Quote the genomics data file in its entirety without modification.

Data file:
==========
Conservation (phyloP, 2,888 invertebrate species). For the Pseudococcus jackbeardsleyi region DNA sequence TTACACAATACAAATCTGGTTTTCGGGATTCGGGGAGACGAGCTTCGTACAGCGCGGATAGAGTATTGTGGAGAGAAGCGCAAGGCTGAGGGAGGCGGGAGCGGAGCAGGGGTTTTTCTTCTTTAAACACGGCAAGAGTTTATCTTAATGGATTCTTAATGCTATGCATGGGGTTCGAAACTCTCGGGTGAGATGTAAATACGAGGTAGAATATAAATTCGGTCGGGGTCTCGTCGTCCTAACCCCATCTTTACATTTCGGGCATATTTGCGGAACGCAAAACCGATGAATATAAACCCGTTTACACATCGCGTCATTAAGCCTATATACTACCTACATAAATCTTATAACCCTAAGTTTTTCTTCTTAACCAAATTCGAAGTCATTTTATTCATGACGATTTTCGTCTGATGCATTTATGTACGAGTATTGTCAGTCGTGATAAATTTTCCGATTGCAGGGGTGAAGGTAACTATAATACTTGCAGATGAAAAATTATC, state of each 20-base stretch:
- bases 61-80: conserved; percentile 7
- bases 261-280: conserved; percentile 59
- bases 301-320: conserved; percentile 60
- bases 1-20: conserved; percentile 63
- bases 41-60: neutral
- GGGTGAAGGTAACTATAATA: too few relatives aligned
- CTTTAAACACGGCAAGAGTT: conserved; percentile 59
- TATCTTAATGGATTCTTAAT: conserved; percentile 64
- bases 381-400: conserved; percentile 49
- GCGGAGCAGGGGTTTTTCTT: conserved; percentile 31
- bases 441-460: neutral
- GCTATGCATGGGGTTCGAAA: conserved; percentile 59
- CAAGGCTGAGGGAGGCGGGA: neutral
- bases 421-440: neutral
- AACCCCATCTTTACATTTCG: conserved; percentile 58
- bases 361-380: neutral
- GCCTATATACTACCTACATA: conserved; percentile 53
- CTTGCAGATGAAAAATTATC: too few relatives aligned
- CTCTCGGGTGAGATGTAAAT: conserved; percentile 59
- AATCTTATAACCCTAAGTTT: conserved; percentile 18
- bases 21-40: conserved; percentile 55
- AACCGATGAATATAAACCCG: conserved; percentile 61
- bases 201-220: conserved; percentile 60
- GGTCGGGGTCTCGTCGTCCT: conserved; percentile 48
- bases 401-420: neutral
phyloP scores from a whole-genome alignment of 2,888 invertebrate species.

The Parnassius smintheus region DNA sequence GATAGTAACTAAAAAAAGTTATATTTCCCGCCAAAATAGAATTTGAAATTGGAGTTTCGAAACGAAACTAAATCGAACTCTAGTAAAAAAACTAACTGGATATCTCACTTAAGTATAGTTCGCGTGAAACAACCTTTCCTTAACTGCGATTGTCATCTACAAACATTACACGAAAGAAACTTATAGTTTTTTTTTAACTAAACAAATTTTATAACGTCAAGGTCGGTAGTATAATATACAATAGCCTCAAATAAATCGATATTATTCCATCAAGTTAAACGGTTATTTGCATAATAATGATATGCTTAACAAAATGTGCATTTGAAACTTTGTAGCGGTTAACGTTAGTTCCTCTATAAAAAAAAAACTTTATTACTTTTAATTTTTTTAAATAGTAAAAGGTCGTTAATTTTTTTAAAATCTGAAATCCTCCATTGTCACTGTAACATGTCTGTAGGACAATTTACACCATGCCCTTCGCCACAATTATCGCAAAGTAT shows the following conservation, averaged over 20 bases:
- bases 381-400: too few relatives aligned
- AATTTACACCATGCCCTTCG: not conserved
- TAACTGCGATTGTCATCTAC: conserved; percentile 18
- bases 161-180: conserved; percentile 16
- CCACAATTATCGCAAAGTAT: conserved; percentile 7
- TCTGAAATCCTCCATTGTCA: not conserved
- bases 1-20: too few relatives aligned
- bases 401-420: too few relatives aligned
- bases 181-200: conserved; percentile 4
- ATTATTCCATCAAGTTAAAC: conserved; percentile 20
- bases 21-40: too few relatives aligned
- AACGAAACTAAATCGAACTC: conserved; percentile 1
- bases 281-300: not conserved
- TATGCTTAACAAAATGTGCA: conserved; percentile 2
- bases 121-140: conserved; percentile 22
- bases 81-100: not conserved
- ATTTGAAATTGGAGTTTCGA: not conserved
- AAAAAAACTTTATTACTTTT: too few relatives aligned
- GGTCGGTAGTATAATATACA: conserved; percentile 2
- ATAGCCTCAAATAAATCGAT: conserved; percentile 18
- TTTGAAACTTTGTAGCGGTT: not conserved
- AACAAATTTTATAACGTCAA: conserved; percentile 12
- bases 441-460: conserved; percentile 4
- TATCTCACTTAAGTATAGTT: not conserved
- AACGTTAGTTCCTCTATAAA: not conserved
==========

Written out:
Conservation (phyloP, 2,888 invertebrate species). For the Pseudococcus jackbeardsleyi region DNA sequence TTACACAATACAAATCTGGTTTTCGGGATTCGGGGAGACGAGCTTCGTACAGCGCGGATAGAGTATTGTGGAGAGAAGCGCAAGGCTGAGGGAGGCGGGAGCGGAGCAGGGGTTTTTCTTCTTTAAACACGGCAAGAGTTTATCTTAATGGATTCTTAATGCTATGCATGGGGTTCGAAACTCTCGGGTGAGATGTAAATACGAGGTAGAATATAAATTCGGTCGGGGTCTCGTCGTCCTAACCCCATCTTTACATTTCGGGCATATTTGCGGAACGCAAAACCGATGAATATAAACCCGTTTACACATCGCGTCATTAAGCCTATATACTACCTACATAAATCTTATAACCCTAAGTTTTTCTTCTTAACCAAATTCGAAGTCATTTTATTCATGACGATTTTCGTCTGATGCATTTATGTACGAGTATTGTCAGTCGTGATAAATTTTCCGATTGCAGGGGTGAAGGTAACTATAATACTTGCAGATGAAAAATTATC, state of each 20-base stretch:
- bases 61-80: conserved; percentile 7
- bases 261-280: conserved; percentile 59
- bases 301-320: conserved; percentile 60
- bases 1-20: conserved; percentile 63
- bases 41-60: neutral
- GGGTGAAGGTAACTATAATA: too few relatives aligned
- CTTTAAACACGGCAAGAGTT: conserved; percentile 59
- TATCTTAATGGATTCTTAAT: conserved; percentile 64
- bases 381-400: conserved; percentile 49
- GCGGAGCAGGGGTTTTTCTT: conserved; percentile 31
- bases 441-460: neutral
- GCTATGCATGGGGTTCGAAA: conserved; percentile 59
- CAAGGCTGAGGGAGGCGGGA: neutral
- bases 421-440: neutral
- AACCCCATCTTTACATTTCG: conserved; percentile 58
- bases 361-380: neutral
- GCCTATATACTACCTACATA: conserved; percentile 53
- CTTGCAGATGAAAAATTATC: too few relatives aligned
- CTCTCGGGTGAGATGTAAAT: conserved; percentile 59
- AATCTTATAACCCTAAGTTT: conserved; percentile 18
- bases 21-40: conserved; percentile 55
- AACCGATGAATATAAACCCG: conserved; percentile 61
- bases 201-220: conserved; percentile 60
- GGTCGGGGTCTCGTCGTCCT: conserved; percentile 48
- bases 401-420: neutral
phyloP scores from a whole-genome alignment of 2,888 invertebrate species.

The Parnassius smintheus region DNA sequence GATAGTAACTAAAAAAAGTTATATTTCCCGCCAAAATAGAATTTGAAATTGGAGTTTCGAAACGAAACTAAATCGAACTCTAGTAAAAAAACTAACTGGATATCTCACTTAAGTATAGTTCGCGTGAAACAACCTTTCCTTAACTGCGATTGTCATCTACAAACATTACACGAAAGAAACTTATAGTTTTTTTTTAACTAAACAAATTTTATAACGTCAAGGTCGGTAGTATAATATACAATAGCCTCAAATAAATCGATATTATTCCATCAAGTTAAACGGTTATTTGCATAATAATGATATGCTTAACAAAATGTGCATTTGAAACTTTGTAGCGGTTAACGTTAGTTCCTCTATAAAAAAAAAACTTTATTACTTTTAATTTTTTTAAATAGTAAAAGGTCGTTAATTTTTTTAAAATCTGAAATCCTCCATTGTCACTGTAACATGTCTGTAGGACAATTTACACCATGCCCTTCGCCACAATTATCGCAAAGTAT shows the following conservation, averaged over 20 bases:
- bases 381-400: too few relatives aligned
- AATTTACACCATGCCCTTCG: not conserved
- TAACTGCGATTGTCATCTAC: conserved; percentile 18
- bases 161-180: conserved; percentile 16
- CCACAATTATCGCAAAGTAT: conserved; percentile 7
- TCTGAAATCCTCCATTGTCA: not conserved
- bases 1-20: too few relatives aligned
- bases 401-420: too few relatives aligned
- bases 181-200: conserved; percentile 4
- ATTATTCCATCAAGTTAAAC: conserved; percentile 20
- bases 21-40: too few relatives aligned
- AACGAAACTAAATCGAACTC: conserved; percentile 1
- bases 281-300: not conserved
- TATGCTTAACAAAATGTGCA: conserved; percentile 2
- bases 121-140: conserved; percentile 22
- bases 81-100: not conserved
- ATTTGAAATTGGAGTTTCGA: not conserved
- AAAAAAACTTTATTACTTTT: too few relatives aligned
- GGTCGGTAGTATAATATACA: conserved; percentile 2
- ATAGCCTCAAATAAATCGAT: conserved; percentile 18
- TTTGAAACTTTGTAGCGGTT: not conserved
- AACAAATTTTATAACGTCAA: conserved; percentile 12
- bases 441-460: conserved; percentile 4
- TATCTCACTTAAGTATAGTT: not conserved
- AACGTTAGTTCCTCTATAAA: not conserved